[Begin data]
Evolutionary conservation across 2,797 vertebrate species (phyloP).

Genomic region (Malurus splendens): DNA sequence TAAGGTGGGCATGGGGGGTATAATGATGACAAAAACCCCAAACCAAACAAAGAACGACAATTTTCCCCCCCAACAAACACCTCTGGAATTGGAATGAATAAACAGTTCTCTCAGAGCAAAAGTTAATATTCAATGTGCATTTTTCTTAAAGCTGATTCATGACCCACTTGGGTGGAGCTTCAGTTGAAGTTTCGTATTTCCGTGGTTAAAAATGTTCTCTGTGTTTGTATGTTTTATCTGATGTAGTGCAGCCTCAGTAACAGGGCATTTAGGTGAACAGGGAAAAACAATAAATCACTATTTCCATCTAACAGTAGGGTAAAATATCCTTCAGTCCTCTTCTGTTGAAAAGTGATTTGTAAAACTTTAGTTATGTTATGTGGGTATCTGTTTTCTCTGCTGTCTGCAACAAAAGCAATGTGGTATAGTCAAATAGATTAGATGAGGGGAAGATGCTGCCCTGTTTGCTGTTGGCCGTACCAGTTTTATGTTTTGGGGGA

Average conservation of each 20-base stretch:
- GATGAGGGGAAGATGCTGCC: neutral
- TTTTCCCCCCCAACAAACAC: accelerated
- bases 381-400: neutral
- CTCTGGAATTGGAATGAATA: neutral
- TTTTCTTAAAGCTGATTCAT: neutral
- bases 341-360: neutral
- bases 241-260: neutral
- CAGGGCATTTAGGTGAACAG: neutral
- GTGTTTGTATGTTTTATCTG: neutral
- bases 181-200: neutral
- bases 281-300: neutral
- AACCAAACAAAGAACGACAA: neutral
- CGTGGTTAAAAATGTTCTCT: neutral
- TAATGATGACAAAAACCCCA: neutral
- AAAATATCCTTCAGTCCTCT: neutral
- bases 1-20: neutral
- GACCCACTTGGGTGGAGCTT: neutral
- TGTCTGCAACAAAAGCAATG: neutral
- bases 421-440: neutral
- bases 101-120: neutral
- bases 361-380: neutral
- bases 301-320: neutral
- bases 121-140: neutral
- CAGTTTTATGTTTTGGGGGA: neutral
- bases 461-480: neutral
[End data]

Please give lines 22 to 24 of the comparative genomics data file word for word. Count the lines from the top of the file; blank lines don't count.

- bases 421-440: neutral
- bases 101-120: neutral
- bases 361-380: neutral